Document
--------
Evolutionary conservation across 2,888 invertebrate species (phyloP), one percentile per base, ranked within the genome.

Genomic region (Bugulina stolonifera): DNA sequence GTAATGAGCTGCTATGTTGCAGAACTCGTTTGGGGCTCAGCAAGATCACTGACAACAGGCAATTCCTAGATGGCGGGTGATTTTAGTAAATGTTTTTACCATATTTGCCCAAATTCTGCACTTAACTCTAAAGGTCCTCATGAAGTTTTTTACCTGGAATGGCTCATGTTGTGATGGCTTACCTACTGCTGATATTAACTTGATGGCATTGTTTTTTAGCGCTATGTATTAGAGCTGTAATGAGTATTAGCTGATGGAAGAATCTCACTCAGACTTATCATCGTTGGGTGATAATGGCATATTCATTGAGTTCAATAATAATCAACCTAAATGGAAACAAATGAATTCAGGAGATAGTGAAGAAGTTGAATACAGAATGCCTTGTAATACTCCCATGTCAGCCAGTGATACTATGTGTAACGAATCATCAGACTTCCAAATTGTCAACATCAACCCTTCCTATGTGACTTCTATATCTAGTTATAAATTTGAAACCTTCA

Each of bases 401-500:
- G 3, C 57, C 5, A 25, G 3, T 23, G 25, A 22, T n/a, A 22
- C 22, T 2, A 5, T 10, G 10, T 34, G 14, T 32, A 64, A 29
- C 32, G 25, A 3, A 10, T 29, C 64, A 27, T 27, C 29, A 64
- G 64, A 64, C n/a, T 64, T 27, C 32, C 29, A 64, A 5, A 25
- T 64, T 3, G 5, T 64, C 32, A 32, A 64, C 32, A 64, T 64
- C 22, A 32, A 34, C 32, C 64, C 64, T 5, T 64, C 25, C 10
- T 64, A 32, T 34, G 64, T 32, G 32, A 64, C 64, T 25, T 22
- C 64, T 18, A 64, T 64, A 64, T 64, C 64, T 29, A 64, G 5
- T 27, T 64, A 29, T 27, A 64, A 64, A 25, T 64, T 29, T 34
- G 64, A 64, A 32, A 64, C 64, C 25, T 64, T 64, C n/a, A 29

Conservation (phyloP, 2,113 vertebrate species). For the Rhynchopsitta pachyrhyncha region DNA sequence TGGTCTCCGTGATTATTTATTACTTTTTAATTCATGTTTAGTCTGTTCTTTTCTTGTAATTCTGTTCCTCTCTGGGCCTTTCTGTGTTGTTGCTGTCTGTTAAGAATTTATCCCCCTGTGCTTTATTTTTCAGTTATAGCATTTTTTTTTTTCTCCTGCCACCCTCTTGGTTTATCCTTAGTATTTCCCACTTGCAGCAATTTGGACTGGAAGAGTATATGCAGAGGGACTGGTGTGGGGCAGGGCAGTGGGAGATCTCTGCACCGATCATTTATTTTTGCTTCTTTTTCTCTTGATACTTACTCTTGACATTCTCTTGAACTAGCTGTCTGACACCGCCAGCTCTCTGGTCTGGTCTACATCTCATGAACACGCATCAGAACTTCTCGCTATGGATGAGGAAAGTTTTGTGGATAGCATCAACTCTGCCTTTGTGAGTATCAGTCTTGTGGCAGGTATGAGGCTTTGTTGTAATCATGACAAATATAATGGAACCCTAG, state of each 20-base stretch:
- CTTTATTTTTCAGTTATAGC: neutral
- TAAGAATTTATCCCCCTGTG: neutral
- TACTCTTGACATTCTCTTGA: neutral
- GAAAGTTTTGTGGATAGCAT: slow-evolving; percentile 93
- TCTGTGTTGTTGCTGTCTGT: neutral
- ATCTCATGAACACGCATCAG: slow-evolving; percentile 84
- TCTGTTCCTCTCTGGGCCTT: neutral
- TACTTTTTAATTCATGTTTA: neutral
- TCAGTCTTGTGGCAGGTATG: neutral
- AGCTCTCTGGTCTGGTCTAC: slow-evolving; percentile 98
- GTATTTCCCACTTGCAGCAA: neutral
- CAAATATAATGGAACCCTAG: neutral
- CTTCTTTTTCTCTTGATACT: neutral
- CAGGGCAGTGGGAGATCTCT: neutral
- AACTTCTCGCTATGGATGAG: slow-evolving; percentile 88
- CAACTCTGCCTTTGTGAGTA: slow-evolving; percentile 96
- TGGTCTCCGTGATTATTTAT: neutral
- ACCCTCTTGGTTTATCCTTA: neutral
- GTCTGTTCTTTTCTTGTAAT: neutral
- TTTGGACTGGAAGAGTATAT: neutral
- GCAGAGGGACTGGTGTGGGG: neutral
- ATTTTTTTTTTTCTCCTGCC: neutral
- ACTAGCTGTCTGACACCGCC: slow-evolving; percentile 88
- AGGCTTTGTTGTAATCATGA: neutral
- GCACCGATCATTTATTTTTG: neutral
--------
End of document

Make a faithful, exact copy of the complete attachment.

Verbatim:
Evolutionary conservation across 2,888 invertebrate species (phyloP), one percentile per base, ranked within the genome.

Genomic region (Bugulina stolonifera): DNA sequence GTAATGAGCTGCTATGTTGCAGAACTCGTTTGGGGCTCAGCAAGATCACTGACAACAGGCAATTCCTAGATGGCGGGTGATTTTAGTAAATGTTTTTACCATATTTGCCCAAATTCTGCACTTAACTCTAAAGGTCCTCATGAAGTTTTTTACCTGGAATGGCTCATGTTGTGATGGCTTACCTACTGCTGATATTAACTTGATGGCATTGTTTTTTAGCGCTATGTATTAGAGCTGTAATGAGTATTAGCTGATGGAAGAATCTCACTCAGACTTATCATCGTTGGGTGATAATGGCATATTCATTGAGTTCAATAATAATCAACCTAAATGGAAACAAATGAATTCAGGAGATAGTGAAGAAGTTGAATACAGAATGCCTTGTAATACTCCCATGTCAGCCAGTGATACTATGTGTAACGAATCATCAGACTTCCAAATTGTCAACATCAACCCTTCCTATGTGACTTCTATATCTAGTTATAAATTTGAAACCTTCA

Each of bases 401-500:
- G 3, C 57, C 5, A 25, G 3, T 23, G 25, A 22, T n/a, A 22
- C 22, T 2, A 5, T 10, G 10, T 34, G 14, T 32, A 64, A 29
- C 32, G 25, A 3, A 10, T 29, C 64, A 27, T 27, C 29, A 64
- G 64, A 64, C n/a, T 64, T 27, C 32, C 29, A 64, A 5, A 25
- T 64, T 3, G 5, T 64, C 32, A 32, A 64, C 32, A 64, T 64
- C 22, A 32, A 34, C 32, C 64, C 64, T 5, T 64, C 25, C 10
- T 64, A 32, T 34, G 64, T 32, G 32, A 64, C 64, T 25, T 22
- C 64, T 18, A 64, T 64, A 64, T 64, C 64, T 29, A 64, G 5
- T 27, T 64, A 29, T 27, A 64, A 64, A 25, T 64, T 29, T 34
- G 64, A 64, A 32, A 64, C 64, C 25, T 64, T 64, C n/a, A 29

Conservation (phyloP, 2,113 vertebrate species). For the Rhynchopsitta pachyrhyncha region DNA sequence TGGTCTCCGTGATTATTTATTACTTTTTAATTCATGTTTAGTCTGTTCTTTTCTTGTAATTCTGTTCCTCTCTGGGCCTTTCTGTGTTGTTGCTGTCTGTTAAGAATTTATCCCCCTGTGCTTTATTTTTCAGTTATAGCATTTTTTTTTTTCTCCTGCCACCCTCTTGGTTTATCCTTAGTATTTCCCACTTGCAGCAATTTGGACTGGAAGAGTATATGCAGAGGGACTGGTGTGGGGCAGGGCAGTGGGAGATCTCTGCACCGATCATTTATTTTTGCTTCTTTTTCTCTTGATACTTACTCTTGACATTCTCTTGAACTAGCTGTCTGACACCGCCAGCTCTCTGGTCTGGTCTACATCTCATGAACACGCATCAGAACTTCTCGCTATGGATGAGGAAAGTTTTGTGGATAGCATCAACTCTGCCTTTGTGAGTATCAGTCTTGTGGCAGGTATGAGGCTTTGTTGTAATCATGACAAATATAATGGAACCCTAG, state of each 20-base stretch:
- CTTTATTTTTCAGTTATAGC: neutral
- TAAGAATTTATCCCCCTGTG: neutral
- TACTCTTGACATTCTCTTGA: neutral
- GAAAGTTTTGTGGATAGCAT: slow-evolving; percentile 93
- TCTGTGTTGTTGCTGTCTGT: neutral
- ATCTCATGAACACGCATCAG: slow-evolving; percentile 84
- TCTGTTCCTCTCTGGGCCTT: neutral
- TACTTTTTAATTCATGTTTA: neutral
- TCAGTCTTGTGGCAGGTATG: neutral
- AGCTCTCTGGTCTGGTCTAC: slow-evolving; percentile 98
- GTATTTCCCACTTGCAGCAA: neutral
- CAAATATAATGGAACCCTAG: neutral
- CTTCTTTTTCTCTTGATACT: neutral
- CAGGGCAGTGGGAGATCTCT: neutral
- AACTTCTCGCTATGGATGAG: slow-evolving; percentile 88
- CAACTCTGCCTTTGTGAGTA: slow-evolving; percentile 96
- TGGTCTCCGTGATTATTTAT: neutral
- ACCCTCTTGGTTTATCCTTA: neutral
- GTCTGTTCTTTTCTTGTAAT: neutral
- TTTGGACTGGAAGAGTATAT: neutral
- GCAGAGGGACTGGTGTGGGG: neutral
- ATTTTTTTTTTTCTCCTGCC: neutral
- ACTAGCTGTCTGACACCGCC: slow-evolving; percentile 88
- AGGCTTTGTTGTAATCATGA: neutral
- GCACCGATCATTTATTTTTG: neutral